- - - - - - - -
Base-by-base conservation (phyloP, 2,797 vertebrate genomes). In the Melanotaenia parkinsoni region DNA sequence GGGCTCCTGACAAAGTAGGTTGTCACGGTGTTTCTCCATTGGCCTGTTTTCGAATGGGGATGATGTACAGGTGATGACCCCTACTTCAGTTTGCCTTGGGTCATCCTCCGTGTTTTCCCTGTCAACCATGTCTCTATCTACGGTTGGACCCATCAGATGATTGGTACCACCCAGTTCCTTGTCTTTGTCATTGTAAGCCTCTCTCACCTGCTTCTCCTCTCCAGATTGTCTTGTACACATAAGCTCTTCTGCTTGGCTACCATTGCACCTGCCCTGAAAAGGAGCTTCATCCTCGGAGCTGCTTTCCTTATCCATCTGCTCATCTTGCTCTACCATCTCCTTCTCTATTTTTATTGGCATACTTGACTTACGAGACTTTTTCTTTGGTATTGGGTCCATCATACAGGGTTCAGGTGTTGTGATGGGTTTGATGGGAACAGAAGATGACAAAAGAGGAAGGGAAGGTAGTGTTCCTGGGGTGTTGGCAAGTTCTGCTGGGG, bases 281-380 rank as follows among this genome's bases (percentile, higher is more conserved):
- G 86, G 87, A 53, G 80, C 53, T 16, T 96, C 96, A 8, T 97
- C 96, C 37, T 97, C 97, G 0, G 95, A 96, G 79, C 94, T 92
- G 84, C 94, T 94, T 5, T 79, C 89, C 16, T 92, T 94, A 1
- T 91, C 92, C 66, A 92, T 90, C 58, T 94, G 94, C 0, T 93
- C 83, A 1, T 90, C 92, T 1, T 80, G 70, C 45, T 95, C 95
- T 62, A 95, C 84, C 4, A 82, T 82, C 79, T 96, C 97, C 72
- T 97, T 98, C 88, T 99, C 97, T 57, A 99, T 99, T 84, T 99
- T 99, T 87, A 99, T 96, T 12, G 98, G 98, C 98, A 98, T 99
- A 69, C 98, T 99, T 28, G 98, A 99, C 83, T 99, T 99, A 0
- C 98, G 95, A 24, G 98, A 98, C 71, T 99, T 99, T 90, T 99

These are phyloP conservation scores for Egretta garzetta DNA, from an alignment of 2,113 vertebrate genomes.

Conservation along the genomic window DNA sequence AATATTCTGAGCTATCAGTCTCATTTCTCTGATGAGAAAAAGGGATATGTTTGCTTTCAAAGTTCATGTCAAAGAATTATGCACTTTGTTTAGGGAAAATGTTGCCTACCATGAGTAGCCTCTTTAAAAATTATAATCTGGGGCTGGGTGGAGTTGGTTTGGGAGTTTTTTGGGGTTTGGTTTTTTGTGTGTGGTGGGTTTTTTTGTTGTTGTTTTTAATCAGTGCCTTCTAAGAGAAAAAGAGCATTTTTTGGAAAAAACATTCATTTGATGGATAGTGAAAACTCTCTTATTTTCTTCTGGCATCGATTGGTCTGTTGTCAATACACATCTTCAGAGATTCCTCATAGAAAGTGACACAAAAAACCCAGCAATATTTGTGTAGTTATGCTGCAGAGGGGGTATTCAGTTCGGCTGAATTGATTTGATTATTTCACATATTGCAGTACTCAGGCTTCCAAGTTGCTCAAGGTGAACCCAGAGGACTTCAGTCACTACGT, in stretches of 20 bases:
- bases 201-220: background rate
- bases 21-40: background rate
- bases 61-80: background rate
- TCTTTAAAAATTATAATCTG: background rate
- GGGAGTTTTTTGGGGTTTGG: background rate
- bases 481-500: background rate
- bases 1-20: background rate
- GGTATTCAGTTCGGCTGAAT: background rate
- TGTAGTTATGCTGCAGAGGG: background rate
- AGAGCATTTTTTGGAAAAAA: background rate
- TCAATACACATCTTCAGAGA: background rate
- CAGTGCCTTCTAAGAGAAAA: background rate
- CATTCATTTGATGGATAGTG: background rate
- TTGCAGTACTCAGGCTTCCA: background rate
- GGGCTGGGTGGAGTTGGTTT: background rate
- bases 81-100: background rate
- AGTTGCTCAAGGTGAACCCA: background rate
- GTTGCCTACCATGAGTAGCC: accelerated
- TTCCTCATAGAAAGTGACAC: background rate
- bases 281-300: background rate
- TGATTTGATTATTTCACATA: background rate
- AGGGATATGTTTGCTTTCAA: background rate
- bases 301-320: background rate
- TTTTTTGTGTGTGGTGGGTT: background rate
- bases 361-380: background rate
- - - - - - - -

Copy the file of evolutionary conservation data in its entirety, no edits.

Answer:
Base-by-base conservation (phyloP, 2,797 vertebrate genomes). In the Melanotaenia parkinsoni region DNA sequence GGGCTCCTGACAAAGTAGGTTGTCACGGTGTTTCTCCATTGGCCTGTTTTCGAATGGGGATGATGTACAGGTGATGACCCCTACTTCAGTTTGCCTTGGGTCATCCTCCGTGTTTTCCCTGTCAACCATGTCTCTATCTACGGTTGGACCCATCAGATGATTGGTACCACCCAGTTCCTTGTCTTTGTCATTGTAAGCCTCTCTCACCTGCTTCTCCTCTCCAGATTGTCTTGTACACATAAGCTCTTCTGCTTGGCTACCATTGCACCTGCCCTGAAAAGGAGCTTCATCCTCGGAGCTGCTTTCCTTATCCATCTGCTCATCTTGCTCTACCATCTCCTTCTCTATTTTTATTGGCATACTTGACTTACGAGACTTTTTCTTTGGTATTGGGTCCATCATACAGGGTTCAGGTGTTGTGATGGGTTTGATGGGAACAGAAGATGACAAAAGAGGAAGGGAAGGTAGTGTTCCTGGGGTGTTGGCAAGTTCTGCTGGGG, bases 281-380 rank as follows among this genome's bases (percentile, higher is more conserved):
- G 86, G 87, A 53, G 80, C 53, T 16, T 96, C 96, A 8, T 97
- C 96, C 37, T 97, C 97, G 0, G 95, A 96, G 79, C 94, T 92
- G 84, C 94, T 94, T 5, T 79, C 89, C 16, T 92, T 94, A 1
- T 91, C 92, C 66, A 92, T 90, C 58, T 94, G 94, C 0, T 93
- C 83, A 1, T 90, C 92, T 1, T 80, G 70, C 45, T 95, C 95
- T 62, A 95, C 84, C 4, A 82, T 82, C 79, T 96, C 97, C 72
- T 97, T 98, C 88, T 99, C 97, T 57, A 99, T 99, T 84, T 99
- T 99, T 87, A 99, T 96, T 12, G 98, G 98, C 98, A 98, T 99
- A 69, C 98, T 99, T 28, G 98, A 99, C 83, T 99, T 99, A 0
- C 98, G 95, A 24, G 98, A 98, C 71, T 99, T 99, T 90, T 99

These are phyloP conservation scores for Egretta garzetta DNA, from an alignment of 2,113 vertebrate genomes.

Conservation along the genomic window DNA sequence AATATTCTGAGCTATCAGTCTCATTTCTCTGATGAGAAAAAGGGATATGTTTGCTTTCAAAGTTCATGTCAAAGAATTATGCACTTTGTTTAGGGAAAATGTTGCCTACCATGAGTAGCCTCTTTAAAAATTATAATCTGGGGCTGGGTGGAGTTGGTTTGGGAGTTTTTTGGGGTTTGGTTTTTTGTGTGTGGTGGGTTTTTTTGTTGTTGTTTTTAATCAGTGCCTTCTAAGAGAAAAAGAGCATTTTTTGGAAAAAACATTCATTTGATGGATAGTGAAAACTCTCTTATTTTCTTCTGGCATCGATTGGTCTGTTGTCAATACACATCTTCAGAGATTCCTCATAGAAAGTGACACAAAAAACCCAGCAATATTTGTGTAGTTATGCTGCAGAGGGGGTATTCAGTTCGGCTGAATTGATTTGATTATTTCACATATTGCAGTACTCAGGCTTCCAAGTTGCTCAAGGTGAACCCAGAGGACTTCAGTCACTACGT, in stretches of 20 bases:
- bases 201-220: background rate
- bases 21-40: background rate
- bases 61-80: background rate
- TCTTTAAAAATTATAATCTG: background rate
- GGGAGTTTTTTGGGGTTTGG: background rate
- bases 481-500: background rate
- bases 1-20: background rate
- GGTATTCAGTTCGGCTGAAT: background rate
- TGTAGTTATGCTGCAGAGGG: background rate
- AGAGCATTTTTTGGAAAAAA: background rate
- TCAATACACATCTTCAGAGA: background rate
- CAGTGCCTTCTAAGAGAAAA: background rate
- CATTCATTTGATGGATAGTG: background rate
- TTGCAGTACTCAGGCTTCCA: background rate
- GGGCTGGGTGGAGTTGGTTT: background rate
- bases 81-100: background rate
- AGTTGCTCAAGGTGAACCCA: background rate
- GTTGCCTACCATGAGTAGCC: accelerated
- TTCCTCATAGAAAGTGACAC: background rate
- bases 281-300: background rate
- TGATTTGATTATTTCACATA: background rate
- AGGGATATGTTTGCTTTCAA: background rate
- bases 301-320: background rate
- TTTTTTGTGTGTGGTGGGTT: background rate
- bases 361-380: background rate